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Video Game / Mad Maze

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MadMaze was an online video game playable through the now-defunct Prodigy service. It was designed by Eric Goldberg and developed by Greg Costikyan in 1989, and was the first online game to draw over a million players. The game disappeared in 1999 with the death of the Prodigy service, but has since been rehosted by fans of the game, with permission from the service and the game's creator.

The player takes on the role of a boy hailing from the Village of Weith. Wellan, the Village Elder, explains to you that The Mad One, an insane deity born of primal chaos, has awakened, and is slowly reclaiming the world, transforming the land it controls into a sprawling and hazardous maze. Now, the MadMaze approaches Weith, and threatens to engulf the village. The boy is tasked by Wellan to travel to the center of the MadMaze and recruit the help of a wizard named Moraziel on the pretext that only with his help can the Mad One be defeated.


The MadMaze is divided into three "levels" that themselves are divided into "sections".note  The gameplay is comprised of two elements - exploration, and interactive scenarios (A.K.A. Places of Power).

The maze itself is composed of straight, homogenous corridors and right-angle turns. Each section can be easily mapped out on a sheet of graph paper, and beyond the first level, this becomes necessary. You must navigate the sprawling labyrinth in a first-person perspective and locate Places of Power.

At Places of Power, you encounter people, animals, places and/or objects. PoPs are mostly text-based, in contrast to the graphical interface of the mazes. You are presented with a series of choices, usually in the context of a conversation. Correct choices will grant you access to the next section, and the best choices will reward you with some valuable information for future PoPs. However, bad choices will result in your untimely death. These text-based scenarios are the heart of the game; the mazes in between can mostly be considered Filler.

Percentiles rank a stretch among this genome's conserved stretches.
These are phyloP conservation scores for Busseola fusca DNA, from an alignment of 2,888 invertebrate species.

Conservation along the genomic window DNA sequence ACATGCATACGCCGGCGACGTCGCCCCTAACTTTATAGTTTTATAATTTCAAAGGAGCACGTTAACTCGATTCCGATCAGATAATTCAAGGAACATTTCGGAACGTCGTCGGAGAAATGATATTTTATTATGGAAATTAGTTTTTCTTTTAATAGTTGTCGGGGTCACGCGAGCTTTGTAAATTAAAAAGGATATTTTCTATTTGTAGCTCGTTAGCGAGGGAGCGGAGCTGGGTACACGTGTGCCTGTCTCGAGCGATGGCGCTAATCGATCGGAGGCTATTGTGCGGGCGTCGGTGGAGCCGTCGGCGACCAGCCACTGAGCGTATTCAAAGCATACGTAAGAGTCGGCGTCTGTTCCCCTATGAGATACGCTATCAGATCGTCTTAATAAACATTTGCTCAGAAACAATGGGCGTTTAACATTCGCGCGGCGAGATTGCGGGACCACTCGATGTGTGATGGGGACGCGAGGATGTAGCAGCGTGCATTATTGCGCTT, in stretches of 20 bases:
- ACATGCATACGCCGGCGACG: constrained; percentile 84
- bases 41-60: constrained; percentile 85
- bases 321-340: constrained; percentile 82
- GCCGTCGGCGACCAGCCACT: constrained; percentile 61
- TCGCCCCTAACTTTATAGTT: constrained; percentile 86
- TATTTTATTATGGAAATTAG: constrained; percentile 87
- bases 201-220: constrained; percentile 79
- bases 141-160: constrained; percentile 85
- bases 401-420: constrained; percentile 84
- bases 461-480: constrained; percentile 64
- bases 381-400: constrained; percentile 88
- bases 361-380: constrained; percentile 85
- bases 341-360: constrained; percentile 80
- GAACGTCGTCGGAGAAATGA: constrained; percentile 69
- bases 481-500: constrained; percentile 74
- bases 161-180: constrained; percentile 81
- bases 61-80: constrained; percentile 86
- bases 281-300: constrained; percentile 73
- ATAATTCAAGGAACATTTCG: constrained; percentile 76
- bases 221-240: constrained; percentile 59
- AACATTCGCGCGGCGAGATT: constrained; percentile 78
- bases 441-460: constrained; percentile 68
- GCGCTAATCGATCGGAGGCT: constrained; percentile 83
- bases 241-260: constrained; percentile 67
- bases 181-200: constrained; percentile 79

At any time outside of a PoP, you can save your game, though you only have one save file available. There is also a password system, but as it was dropped entirely from the second level onward, you can only use it to warp to two PoPs in the first level.

The game can be found here.

Discussion of the game can be found here.

This game provides examples of:

  • All Deserts Have Cacti: You run into a fair amount of PoPs with cacti in the second level, despite it taking place in the general area of the Middle East and Northern Africa.